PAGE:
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An unexpected threat to humans and/or their property; a hazard includes both the event and its consequences. By this definition, the Indian monsoon is not a hazard, but its failure is. A natural event becomes a hazard through: the social processes which cause some people to be much more at risk from the effects of a hazard; a lack of options to minimize, or escape from, the effects of the hazard; the location of human settlement on potentially dangerous physical sites; the location of human settlement near potentially dangerous economic activity; and activities that aggravate events with natural causes.

‘As the range of hazards and vulnerabilities faced by any given community increases, it often becomes possible only to play one kind of risk off against another in search of a “less bad” scenario. Many highly vulnerable communities may deliberately choose to inhabit a hazard prone environment if this reduces other risks, related to income generation for example. Or, should they find themselves in hazard prone zones due to exclusion from formal land markets or for other reasons, they will many times opt to stay in order to maintain those conditions that provide them with the means to reduce daily life risk and vulnerability’ (UNDP Expert Group Meeting, Havana, 2002).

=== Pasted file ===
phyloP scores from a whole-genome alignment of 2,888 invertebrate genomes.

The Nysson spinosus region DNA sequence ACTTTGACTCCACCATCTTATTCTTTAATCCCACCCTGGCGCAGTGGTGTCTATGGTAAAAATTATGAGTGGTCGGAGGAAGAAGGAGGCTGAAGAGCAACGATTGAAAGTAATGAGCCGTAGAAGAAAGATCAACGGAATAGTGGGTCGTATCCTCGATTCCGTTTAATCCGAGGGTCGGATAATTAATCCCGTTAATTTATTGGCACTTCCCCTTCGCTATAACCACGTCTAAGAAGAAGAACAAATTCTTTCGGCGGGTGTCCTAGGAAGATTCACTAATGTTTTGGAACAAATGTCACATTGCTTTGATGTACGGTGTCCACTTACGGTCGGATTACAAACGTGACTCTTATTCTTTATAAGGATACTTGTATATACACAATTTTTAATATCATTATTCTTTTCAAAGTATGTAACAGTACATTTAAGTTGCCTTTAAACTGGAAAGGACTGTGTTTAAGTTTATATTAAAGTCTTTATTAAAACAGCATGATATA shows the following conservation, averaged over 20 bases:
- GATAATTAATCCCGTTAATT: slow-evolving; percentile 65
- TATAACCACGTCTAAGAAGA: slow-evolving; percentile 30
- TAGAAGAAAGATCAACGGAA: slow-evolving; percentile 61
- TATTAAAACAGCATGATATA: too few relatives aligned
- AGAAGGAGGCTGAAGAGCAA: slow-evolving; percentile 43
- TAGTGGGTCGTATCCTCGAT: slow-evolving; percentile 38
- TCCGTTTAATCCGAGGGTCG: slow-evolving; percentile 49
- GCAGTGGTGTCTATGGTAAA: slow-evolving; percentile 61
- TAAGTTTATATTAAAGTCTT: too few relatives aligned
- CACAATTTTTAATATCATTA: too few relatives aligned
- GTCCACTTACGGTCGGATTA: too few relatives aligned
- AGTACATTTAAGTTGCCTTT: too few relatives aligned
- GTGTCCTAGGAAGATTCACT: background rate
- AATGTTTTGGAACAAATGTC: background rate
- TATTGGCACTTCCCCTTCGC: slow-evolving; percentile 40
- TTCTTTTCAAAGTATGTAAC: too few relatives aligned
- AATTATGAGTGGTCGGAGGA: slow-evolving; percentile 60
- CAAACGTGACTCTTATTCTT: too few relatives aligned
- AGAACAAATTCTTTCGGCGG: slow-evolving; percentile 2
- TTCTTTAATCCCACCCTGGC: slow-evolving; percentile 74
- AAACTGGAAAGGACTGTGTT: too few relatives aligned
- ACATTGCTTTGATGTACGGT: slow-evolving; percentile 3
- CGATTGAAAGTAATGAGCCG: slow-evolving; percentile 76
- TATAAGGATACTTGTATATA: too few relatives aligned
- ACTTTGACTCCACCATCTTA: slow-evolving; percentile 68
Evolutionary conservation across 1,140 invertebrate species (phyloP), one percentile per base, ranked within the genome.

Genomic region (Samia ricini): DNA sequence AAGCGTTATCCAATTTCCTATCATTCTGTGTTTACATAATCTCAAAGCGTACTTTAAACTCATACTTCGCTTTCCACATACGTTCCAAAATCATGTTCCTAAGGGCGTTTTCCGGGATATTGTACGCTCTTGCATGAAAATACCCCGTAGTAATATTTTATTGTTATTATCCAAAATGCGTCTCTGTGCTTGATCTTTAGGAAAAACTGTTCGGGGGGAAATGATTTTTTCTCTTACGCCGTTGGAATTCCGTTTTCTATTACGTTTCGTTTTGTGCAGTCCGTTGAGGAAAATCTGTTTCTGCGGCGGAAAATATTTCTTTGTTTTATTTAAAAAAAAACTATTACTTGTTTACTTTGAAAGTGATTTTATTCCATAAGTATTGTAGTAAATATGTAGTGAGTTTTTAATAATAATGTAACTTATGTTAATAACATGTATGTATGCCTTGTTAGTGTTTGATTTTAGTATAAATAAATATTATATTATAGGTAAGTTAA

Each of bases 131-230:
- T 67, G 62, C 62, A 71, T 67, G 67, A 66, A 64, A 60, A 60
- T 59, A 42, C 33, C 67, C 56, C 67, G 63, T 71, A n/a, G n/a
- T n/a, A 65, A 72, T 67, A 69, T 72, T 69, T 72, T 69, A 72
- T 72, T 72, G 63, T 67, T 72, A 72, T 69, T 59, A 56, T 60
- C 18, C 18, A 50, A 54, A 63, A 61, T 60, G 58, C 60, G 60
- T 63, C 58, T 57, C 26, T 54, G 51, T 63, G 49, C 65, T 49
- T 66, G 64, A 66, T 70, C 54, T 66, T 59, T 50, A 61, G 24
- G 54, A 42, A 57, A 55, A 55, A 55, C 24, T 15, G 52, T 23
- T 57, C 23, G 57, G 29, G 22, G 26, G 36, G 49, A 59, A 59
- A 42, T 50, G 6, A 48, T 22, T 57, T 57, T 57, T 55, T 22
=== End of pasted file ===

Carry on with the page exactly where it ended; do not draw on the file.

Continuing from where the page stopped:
Hazard perception

is the view which an individual has of a hazard. Robertson (1999) Geog. Rev. 89, 4 compares the reality of the tornado hazard with the portrayal in movies, finding the latter seriously misleading. Walker et al. (2002) Appl. Geog. 20, 2 report on the failure of regulatory practice to distinguish hazards from industrial accidents. See cognitive dissonance.

Subjects: Earth Sciences and Geography.

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